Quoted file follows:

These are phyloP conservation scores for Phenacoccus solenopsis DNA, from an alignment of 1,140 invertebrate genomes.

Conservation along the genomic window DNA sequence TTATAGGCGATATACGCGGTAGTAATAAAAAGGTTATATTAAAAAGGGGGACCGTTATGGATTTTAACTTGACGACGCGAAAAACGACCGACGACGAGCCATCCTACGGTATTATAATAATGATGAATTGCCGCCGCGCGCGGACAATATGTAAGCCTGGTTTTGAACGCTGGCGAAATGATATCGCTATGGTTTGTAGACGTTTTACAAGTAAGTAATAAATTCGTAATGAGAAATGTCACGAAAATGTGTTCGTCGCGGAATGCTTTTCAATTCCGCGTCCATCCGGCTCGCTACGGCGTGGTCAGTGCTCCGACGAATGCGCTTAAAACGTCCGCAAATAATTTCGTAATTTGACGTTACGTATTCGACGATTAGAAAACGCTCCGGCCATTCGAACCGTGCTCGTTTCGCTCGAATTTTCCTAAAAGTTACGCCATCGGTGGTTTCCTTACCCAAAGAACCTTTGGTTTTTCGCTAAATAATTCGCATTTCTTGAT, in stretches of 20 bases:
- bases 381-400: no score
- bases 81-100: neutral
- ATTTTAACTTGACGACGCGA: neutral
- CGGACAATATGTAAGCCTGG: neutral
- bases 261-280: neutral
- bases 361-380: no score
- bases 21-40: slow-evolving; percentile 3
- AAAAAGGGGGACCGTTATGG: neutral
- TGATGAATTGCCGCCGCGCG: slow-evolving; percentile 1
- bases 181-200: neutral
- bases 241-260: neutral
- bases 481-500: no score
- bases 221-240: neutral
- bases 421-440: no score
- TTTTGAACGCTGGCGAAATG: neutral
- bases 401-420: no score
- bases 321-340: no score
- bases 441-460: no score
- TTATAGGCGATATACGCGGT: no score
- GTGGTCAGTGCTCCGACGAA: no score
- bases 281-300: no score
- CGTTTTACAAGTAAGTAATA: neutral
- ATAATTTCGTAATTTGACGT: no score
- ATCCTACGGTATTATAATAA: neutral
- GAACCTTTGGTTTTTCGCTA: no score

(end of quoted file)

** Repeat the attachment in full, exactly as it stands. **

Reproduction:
These are phyloP conservation scores for Phenacoccus solenopsis DNA, from an alignment of 1,140 invertebrate genomes.

Conservation along the genomic window DNA sequence TTATAGGCGATATACGCGGTAGTAATAAAAAGGTTATATTAAAAAGGGGGACCGTTATGGATTTTAACTTGACGACGCGAAAAACGACCGACGACGAGCCATCCTACGGTATTATAATAATGATGAATTGCCGCCGCGCGCGGACAATATGTAAGCCTGGTTTTGAACGCTGGCGAAATGATATCGCTATGGTTTGTAGACGTTTTACAAGTAAGTAATAAATTCGTAATGAGAAATGTCACGAAAATGTGTTCGTCGCGGAATGCTTTTCAATTCCGCGTCCATCCGGCTCGCTACGGCGTGGTCAGTGCTCCGACGAATGCGCTTAAAACGTCCGCAAATAATTTCGTAATTTGACGTTACGTATTCGACGATTAGAAAACGCTCCGGCCATTCGAACCGTGCTCGTTTCGCTCGAATTTTCCTAAAAGTTACGCCATCGGTGGTTTCCTTACCCAAAGAACCTTTGGTTTTTCGCTAAATAATTCGCATTTCTTGAT, in stretches of 20 bases:
- bases 381-400: no score
- bases 81-100: neutral
- ATTTTAACTTGACGACGCGA: neutral
- CGGACAATATGTAAGCCTGG: neutral
- bases 261-280: neutral
- bases 361-380: no score
- bases 21-40: slow-evolving; percentile 3
- AAAAAGGGGGACCGTTATGG: neutral
- TGATGAATTGCCGCCGCGCG: slow-evolving; percentile 1
- bases 181-200: neutral
- bases 241-260: neutral
- bases 481-500: no score
- bases 221-240: neutral
- bases 421-440: no score
- TTTTGAACGCTGGCGAAATG: neutral
- bases 401-420: no score
- bases 321-340: no score
- bases 441-460: no score
- TTATAGGCGATATACGCGGT: no score
- GTGGTCAGTGCTCCGACGAA: no score
- bases 281-300: no score
- CGTTTTACAAGTAAGTAATA: neutral
- ATAATTTCGTAATTTGACGT: no score
- ATCCTACGGTATTATAATAA: neutral
- GAACCTTTGGTTTTTCGCTA: no score